• 398 • HUMAN RESOURCE MANAGEMENT, Winter 2004 & Ferris, 1987; Parisi & Weiner, 1999; between job satisfaction and performance Weiner, 2000). Thus, to understand what was trivial. causes people to be satisfied with their jobs, However, further research does not agree the nature of the work itself is one of the first with this conclusion. Organ (1988) suggests places for practitioners to focus on. that the failure to find a strong relationshipWe hear between job satisfaction and performance isdebates and Gap 2—The Results of Positive or due to the narrow means often used to defineconfusion about Negative Job Satisfaction job performance. Organ argued that whenwhethersatisfied performance is defined to include importantemployees are A second major practitioner knowledge gap behaviors not generally reflected in perfor-productive is in the area of understanding the conse- mance appraisals, such as organizational citi-employees, and quences of job satisfaction. We hear debates zenship behaviors, its relationship with jobHR and confusion about whether satisfied em- satisfaction improves. Research tends to sup-practitioners ployees are productive employees, and HR port Organ’s proposition in that job satisfac-rightfullystruggle as they practitioners rightfully struggle as they must tion correlates with organizational citizenshipmust reduce reduce costs and are concerned about the ef- behaviors (Organ & Ryan, 1995).costs and are fects on job satisfaction and, in turn, the im- In addition, in a more recent and com-concerned pact on performance and other outcomes. prehensive review of 301 studies, Judge,about the The focus of our discussion in this section is Thoresen, Bono, and Patton (2001) foundeffects on jobsatisfaction on job satisfaction, because this is the em- that when the correlations are appropriatelyand, in turn, ployee attitude that is most often related to corrected (for sampling and measurementthe impact on organizational outcomes. Other employee at- errors), the average correlation between jobperformance titudes, such as organizational commitment, satisfaction and job performance is a higherand other have been studied as well, although they .30. In addition, the relationship between joboutcomes. have similar relationships to outcomes as job satisfaction and performance was found to satisfaction. be even higher for complex (e.g., profes- sional) jobs than for less complex jobs. Thus, Job Satisfaction and Job Performance contrary to earlier reviews, it does appear that job satisfaction is, in fact, predictive of The study of the relationship between job sat- performance, and the relationship is even isfaction and job performance has a contro- stronger for professional jobs. versial history. The Hawthorne studies, con- ducted in the 1930s, are often credited with Job Satisfaction and Life Satisfaction making researchers aware of the effects of employee attitudes on performance. Shortly An emerging area of study is the interplay be- after the Hawthorne studies, researchers tween job and life satisfaction. Researchers began taking a critical look at the notion that have speculated that there are three possible a “happy worker is a productive worker.” Most forms of the relationship between job satisfac- of the earlier reviews of the literature sug- tion and life satisfaction: (1) spillover, where gested a weak and somewhat inconsistent re- job experiences spill over into nonwork life lationship between job satisfaction and per- and vice versa; (2) segmentation, where job formance. A review of the literature in 1985 and life experiences are separated and have suggested that the statistical correlation be- little to do with one another; and (3) compen- tween job satisfaction and performance was sation, where an individual seeks to compen- about .17 (Iaffaldano & Muchinsky, 1985). sate for a dissatisfying job by seeking fulfill- Thus, these authors concluded that the pre- ment and happiness in his or her nonwork life sumed relationship between job satisfaction and vice versa. Judge and Watanabe (1994) and performance was a “management fad” argued that these different models may exist and “illusory.” This study had an important for different individuals and were able to clas- impact on researchers, and in some cases on sify individuals into the three groups. On the organizations, with some managers and HR basis of a national sample of U.S. workers, practitioners concluding that the relationship they found 68% were the spillover group, 20%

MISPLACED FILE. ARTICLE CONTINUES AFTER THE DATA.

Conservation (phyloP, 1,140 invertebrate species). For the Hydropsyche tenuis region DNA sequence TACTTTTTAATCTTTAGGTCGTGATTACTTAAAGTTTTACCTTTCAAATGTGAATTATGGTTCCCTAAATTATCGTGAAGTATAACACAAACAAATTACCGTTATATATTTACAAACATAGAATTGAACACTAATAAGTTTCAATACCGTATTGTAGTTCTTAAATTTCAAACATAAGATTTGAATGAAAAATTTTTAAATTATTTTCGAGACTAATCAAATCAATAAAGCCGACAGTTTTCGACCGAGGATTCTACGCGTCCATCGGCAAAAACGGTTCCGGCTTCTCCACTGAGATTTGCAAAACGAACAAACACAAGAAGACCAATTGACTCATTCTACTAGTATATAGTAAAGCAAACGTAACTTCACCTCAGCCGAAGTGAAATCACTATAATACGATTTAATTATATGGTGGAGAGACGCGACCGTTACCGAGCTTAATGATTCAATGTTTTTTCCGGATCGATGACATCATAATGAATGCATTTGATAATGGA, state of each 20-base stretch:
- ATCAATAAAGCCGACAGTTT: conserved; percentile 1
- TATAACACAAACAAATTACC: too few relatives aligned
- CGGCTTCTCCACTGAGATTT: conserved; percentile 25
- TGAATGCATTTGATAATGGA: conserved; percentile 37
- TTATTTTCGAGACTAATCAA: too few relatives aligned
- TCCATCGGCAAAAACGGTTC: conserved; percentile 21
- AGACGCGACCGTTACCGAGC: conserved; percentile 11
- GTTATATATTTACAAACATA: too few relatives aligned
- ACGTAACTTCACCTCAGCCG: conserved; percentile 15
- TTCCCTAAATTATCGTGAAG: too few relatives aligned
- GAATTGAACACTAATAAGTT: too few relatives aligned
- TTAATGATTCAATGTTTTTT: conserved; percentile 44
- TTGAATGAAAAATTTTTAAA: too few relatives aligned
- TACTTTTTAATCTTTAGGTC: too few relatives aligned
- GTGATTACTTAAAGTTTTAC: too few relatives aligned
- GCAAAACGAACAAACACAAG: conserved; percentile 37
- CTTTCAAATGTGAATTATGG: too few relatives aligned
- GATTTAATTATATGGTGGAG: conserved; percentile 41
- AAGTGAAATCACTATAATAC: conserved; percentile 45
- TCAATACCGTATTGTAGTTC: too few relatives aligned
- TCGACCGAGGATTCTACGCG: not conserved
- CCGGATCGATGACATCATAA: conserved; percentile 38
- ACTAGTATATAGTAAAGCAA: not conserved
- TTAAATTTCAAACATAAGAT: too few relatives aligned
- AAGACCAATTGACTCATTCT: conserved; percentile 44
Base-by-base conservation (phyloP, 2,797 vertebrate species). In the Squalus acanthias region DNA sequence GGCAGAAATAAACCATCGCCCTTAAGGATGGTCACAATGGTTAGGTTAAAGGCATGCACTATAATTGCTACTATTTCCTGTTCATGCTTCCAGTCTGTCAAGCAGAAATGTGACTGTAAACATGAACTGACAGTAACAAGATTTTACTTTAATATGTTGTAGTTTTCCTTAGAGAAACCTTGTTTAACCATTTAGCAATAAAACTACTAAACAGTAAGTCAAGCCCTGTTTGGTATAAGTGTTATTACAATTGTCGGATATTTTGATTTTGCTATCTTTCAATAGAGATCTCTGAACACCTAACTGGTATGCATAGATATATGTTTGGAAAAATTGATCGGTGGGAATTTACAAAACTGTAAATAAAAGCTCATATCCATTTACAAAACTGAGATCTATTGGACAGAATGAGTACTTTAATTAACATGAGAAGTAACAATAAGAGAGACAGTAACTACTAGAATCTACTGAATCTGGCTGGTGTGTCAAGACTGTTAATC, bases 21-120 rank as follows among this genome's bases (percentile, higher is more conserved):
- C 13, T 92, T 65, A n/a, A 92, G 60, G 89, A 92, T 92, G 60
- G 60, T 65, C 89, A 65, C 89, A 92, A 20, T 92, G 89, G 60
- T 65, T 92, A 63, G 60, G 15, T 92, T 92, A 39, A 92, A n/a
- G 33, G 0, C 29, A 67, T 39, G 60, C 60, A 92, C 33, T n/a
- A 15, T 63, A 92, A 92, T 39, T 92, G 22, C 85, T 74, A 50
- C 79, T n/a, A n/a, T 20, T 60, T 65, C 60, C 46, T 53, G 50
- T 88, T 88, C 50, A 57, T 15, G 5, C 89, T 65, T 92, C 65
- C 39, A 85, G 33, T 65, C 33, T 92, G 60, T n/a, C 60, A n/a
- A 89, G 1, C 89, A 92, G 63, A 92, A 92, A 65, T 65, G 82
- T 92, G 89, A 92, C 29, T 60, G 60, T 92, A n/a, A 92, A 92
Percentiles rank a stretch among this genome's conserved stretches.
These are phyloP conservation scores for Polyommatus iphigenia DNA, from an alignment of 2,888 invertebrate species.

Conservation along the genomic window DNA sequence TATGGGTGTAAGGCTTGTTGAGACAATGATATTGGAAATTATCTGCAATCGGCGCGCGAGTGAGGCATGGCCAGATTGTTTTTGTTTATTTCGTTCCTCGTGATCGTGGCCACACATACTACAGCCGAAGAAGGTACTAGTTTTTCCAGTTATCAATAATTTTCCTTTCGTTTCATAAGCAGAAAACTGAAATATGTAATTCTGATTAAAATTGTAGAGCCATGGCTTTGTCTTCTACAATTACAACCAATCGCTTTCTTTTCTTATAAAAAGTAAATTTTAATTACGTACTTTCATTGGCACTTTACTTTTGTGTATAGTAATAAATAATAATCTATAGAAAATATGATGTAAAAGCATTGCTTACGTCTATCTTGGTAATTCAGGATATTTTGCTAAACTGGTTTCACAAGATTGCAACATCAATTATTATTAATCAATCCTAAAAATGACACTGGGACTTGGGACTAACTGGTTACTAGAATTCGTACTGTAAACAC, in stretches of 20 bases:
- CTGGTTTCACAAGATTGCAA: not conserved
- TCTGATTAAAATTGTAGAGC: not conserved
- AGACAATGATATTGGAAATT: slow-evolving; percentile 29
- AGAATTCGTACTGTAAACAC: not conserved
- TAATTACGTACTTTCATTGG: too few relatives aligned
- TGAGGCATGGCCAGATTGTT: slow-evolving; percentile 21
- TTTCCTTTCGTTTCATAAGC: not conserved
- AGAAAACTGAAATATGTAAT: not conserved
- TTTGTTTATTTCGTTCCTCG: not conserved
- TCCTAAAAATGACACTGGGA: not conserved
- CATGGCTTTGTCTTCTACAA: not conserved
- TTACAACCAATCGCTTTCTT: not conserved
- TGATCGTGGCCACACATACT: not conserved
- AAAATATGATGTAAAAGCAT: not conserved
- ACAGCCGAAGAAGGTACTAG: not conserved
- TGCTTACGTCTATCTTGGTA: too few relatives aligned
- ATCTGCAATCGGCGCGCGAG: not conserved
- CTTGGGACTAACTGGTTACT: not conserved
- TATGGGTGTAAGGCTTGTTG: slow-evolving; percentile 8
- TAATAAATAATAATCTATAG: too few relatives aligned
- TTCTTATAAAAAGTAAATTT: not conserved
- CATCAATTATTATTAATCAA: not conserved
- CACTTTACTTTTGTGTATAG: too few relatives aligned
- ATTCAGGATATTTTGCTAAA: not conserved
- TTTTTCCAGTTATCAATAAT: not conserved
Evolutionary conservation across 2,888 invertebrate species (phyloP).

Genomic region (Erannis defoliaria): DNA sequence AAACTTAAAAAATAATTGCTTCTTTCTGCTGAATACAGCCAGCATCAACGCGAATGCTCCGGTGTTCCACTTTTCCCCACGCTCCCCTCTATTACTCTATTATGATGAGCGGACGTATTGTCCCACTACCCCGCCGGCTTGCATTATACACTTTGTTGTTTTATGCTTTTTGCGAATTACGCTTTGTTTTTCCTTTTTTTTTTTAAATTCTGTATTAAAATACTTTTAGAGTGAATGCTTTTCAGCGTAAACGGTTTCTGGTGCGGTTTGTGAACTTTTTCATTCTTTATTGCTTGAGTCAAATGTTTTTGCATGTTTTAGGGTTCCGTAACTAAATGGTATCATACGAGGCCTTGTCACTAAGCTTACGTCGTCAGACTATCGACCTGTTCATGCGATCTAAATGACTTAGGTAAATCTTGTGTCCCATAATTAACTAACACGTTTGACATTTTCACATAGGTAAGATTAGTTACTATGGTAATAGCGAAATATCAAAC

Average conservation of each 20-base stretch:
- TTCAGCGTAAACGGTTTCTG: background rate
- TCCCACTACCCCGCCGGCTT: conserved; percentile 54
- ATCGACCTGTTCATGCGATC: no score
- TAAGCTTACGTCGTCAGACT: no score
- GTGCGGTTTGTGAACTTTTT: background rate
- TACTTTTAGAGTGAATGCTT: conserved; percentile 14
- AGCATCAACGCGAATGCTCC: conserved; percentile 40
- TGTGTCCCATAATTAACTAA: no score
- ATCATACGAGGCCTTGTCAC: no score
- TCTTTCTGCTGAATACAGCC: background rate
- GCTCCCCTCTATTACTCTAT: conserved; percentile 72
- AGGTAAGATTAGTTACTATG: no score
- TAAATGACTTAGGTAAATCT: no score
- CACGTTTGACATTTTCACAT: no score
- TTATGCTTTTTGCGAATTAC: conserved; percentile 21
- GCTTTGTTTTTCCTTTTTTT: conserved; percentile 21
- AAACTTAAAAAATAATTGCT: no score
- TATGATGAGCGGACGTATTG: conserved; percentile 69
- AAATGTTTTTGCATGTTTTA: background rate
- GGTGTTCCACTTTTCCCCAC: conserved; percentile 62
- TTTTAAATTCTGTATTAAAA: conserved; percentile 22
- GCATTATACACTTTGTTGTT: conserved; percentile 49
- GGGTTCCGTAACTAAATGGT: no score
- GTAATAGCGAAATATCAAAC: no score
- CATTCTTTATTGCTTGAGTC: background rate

• Employee Attitudes and Job Satisfaction • 399in the segmentation group, and 12% in the jobs or be absent than satisfied employeescompensation group. Thus, the spillover (e.g., Hackett & Guion, 1985; Hulin,model, whereby job satisfaction spills into life Roznowski, & Hachiya, 1985; Kohler &satisfaction and vice versa, appears to charac- Mathieu, 1993). Job satisfaction shows corre- Numerousterize most U.S. employees. lations with turnover and absenteeism in the studies have shown that Consistent with the spillover model, a re- –.25 range. Job dissatisfaction also appears to dissatisfiedview of the research literature indicated that be related to other withdrawal behaviors, in- employees arejob and life satisfaction are correlated (aver- cluding lateness, unionization, grievances, more likely toage true score correlation: .44; Tait, Padgett, drug abuse, and decision to retire. quit their jobs& Baldwin, 1989). Since a job is a significant Hulin et al. (1985) have argued that or be absent than satisfiedpart of one’s life, the relationship between these individual withdrawal behaviors are all employees…job satisfaction and life satisfaction makes manifestations of “job adaptation” and havesense—one’s job experiences spill over into proposed that these individual behaviors beone’s life. However, it also seems possible the grouped together. Because the occurrence ofcausality could go the other way—a happy or most single withdrawal behaviors is quiteunhappy life spills over into one’s job experi- low, looking at a variety of these behaviorsences and evaluations. In fact, the research improves the ability for showing the relation-suggests that the relationship between job ship between job attitudes and withdrawaland life satisfaction is reciprocal—job satis- behaviors (Hulin, 1991). Rather than pre-faction does affect life satisfaction, but life dicting isolated behaviors, withdrawal re-satisfaction also affects job satisfaction search and applied practice would do better,(Judge & Watanabe, 1994). as this model suggests, to study patterns in Also in support of a spillover model for withdrawal behaviors—such as turnover, ab-job and life satisfaction, the research litera- senteeism, lateness, decision to retire, etc.—ture shows a consistent relationship between together. Several studies have supported this,job satisfaction and depression (Thomas & showing that when various withdrawal be-Ganster, 1995). One might speculate on the haviors are grouped together, job satisfactionpossibility that the relationship is simply due better predicts these behavioral groupingsto personality traits that cause both low job than the individual behaviors.satisfaction and depression. However, to Based on the research that shows job sat-counter this, there is evidence that job loss isfaction predicts withdrawal behaviors likeand other work events are in fact associated turnover and absenteeism, researchers havewith depression (Wheaton, 1990). Thus, this been able to statistically measure the finan-research suggests that dissatisfaction result- cial impact of employee attitudes on organi-ing from one’s job can spill over into one’s zations (e.g., Cascio, 1986; Mirvis & Lawler,psychological well-being. 1977). Using these methods can be a power- Based on this research, one conclusion is ful way for practitioners to reveal the costs ofthat organizations only have so much control low job satisfaction and the value of im-over a person’s job satisfaction, because for proved employee attitudes on such outcomesmany people, their job satisfaction is a result, as absenteeism and retention.in part, of spillover of their life satisfaction.However, continuing to take actions to ad- Gap 3—How To Measure and Influencedress low job satisfaction is not only impor- Employee Attitudestant for organizational effectiveness, but bynot doing so, organizations can cause The third major practitioner knowledge gap isspillover of employees’ low job satisfaction in the area of how to measure and influenceinto their life satisfaction and well-being. employee attitudes. There are a number of possible methods for measuring employee at-Job Satisfaction and Withdrawal Behaviors titudes, such as conducting focus groups, in- terviewing employees, or carrying out em-Numerous studies have shown that dissatis- ployee surveys. Of these methods, the mostfied employees are more likely to quit their accurate measure is a well-constructed em-